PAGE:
An infamous moment in the history of Professional Wrestling: The Kliq (some of whom were heels and some faces) broke kayfabe on Nash & Hall's final night in the WWF, celebrating in the ring and taking bows in front of the audience at Madison Square Garden. It's actually called "the curtain call" in pro wrestling history.
  • December 29, 2012
    O
    At the end of the Shakespearean romantic comedy "As You Like It", all good characters make an appearance for their marriage and subsequent end of the play.
  • December 29, 2012
    WaxingName
    ^Well, of course. All theatre shows end with a Curtain Call.
  • December 29, 2012
    O
    ^Most, but as far as I know, not many do so as part of the story itself, rather a bow. Don't ask me, I'm not a drama person.
  • December 29, 2012
    WaxingName
    ^All right, I'll mention special cases of theatre curtain calls.
  • December 29, 2012
    Skylite
    • My Little Pony Friendship Is Magic episode "Hearth's Warming Eve" has a play about the origin of their Winter Holiday, Hearth's Warming Eve, and the Mane Six do a curtain call at the end.
  • December 29, 2012
    TrustBen
    Several British sitcoms have made a feature of closing with new footage of the regular and guest cast waving, bowing, etc. These include Are You Being Served, Allo Allo, and Miranda.
  • December 29, 2012
    randomsurfer
    In The Movie of The Fantasticks the cast comes on for a curtain call after it's over. They're done in order of credit, so the first-credited people (Joel Gray and Barnard Hughes) come on first, even though they don't have the lead parts.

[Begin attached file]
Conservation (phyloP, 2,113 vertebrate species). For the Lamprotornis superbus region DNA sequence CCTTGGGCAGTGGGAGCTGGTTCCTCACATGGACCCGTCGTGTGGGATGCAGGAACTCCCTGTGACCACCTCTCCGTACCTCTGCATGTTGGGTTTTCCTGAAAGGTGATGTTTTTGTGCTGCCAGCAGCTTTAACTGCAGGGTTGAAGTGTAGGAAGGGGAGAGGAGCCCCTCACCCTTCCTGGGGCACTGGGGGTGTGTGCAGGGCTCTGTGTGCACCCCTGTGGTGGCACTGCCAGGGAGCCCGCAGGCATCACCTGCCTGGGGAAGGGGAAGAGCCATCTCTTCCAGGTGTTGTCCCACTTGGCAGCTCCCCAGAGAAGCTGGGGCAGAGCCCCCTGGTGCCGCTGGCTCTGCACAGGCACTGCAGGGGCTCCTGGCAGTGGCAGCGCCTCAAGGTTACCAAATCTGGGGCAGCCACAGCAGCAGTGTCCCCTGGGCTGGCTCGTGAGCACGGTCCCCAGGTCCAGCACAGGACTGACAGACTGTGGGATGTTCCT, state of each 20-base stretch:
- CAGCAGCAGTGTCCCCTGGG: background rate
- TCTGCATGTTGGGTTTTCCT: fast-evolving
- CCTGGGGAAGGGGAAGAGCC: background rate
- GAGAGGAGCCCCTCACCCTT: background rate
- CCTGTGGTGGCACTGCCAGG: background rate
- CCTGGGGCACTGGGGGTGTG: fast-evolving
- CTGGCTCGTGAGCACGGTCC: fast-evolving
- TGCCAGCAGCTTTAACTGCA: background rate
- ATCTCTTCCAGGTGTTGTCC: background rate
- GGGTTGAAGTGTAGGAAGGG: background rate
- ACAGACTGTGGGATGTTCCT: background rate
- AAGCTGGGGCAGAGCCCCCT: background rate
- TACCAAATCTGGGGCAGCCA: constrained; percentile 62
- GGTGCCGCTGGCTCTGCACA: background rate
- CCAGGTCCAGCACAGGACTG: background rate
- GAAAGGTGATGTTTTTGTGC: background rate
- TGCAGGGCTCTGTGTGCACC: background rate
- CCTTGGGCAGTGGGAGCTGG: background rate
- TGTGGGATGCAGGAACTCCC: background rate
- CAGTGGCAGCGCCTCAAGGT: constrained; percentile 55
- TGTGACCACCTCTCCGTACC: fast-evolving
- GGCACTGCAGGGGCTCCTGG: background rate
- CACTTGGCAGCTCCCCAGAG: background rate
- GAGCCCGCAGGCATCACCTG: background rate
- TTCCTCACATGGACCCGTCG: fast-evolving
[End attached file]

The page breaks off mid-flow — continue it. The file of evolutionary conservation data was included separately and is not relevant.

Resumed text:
• December 30, 2012
    Arivne
    The Cirque Du Soleil usually does a curtain call at the end of its performances.
  • December 30, 2012
    WaxingName
    NOTE: I will not add any theatre examples unless they are special in some way, since it's a PSoC issue unless a mix-up is done.
  • December 30, 2012
    reub2000
    • The Series Fauxnale at the end of Scrubs season 8 ends with JD walking down a hallway and meeting a lot of the actors that has appeared on the show. A few dead people too. Some of them make comments referencing their story arcs.
  • December 31, 2012
    Duncan
    Would the Dance Party Ending in Theres Something About Mary count?

    And possibly Everyone Comes Back Fantasy Party Ending would be a subtrope.
  • December 31, 2012
    Duncan
    The remake of To Be Or Not To Be by Mel Brooks has a curtain call at the end- it begins as part of the Show Within A Show, but then the actors who are not playing actors also come out for a bow. Not sure if this was in the original.
  • December 31, 2012
    patches365
    Doctor Who has this happen twice.
    • In the episode "Journey's End", all the previous companions from the past 4 seasons return to help the Doctor save the universe.
    • In the episode "End of Time, Part 2", which was the final episode of the Tenth Doctor, the Doctor travels around to bid everyone goodbye.
  • December 31, 2012
    randomsurfer
    ^^ It isn't in the original 1942 version.
  • January 2, 2013
    TheHandle
    Evangelion: "CONGRATULATIONS!"[[hottip:*:all of the named characters of the show appear at one final scene, congratulate Shinji on his epiphany, and then congratulate you, dear viewer]].
  • January 5, 2013
    Duncan
    Oh, and while most theatrical productions have this, occasionally the director will decide to skip it for emphasis. The first Broadway production of 1776 had no curtain call. The 2006 Broadway revival of The Threepenny Opera also nixed the curtain call.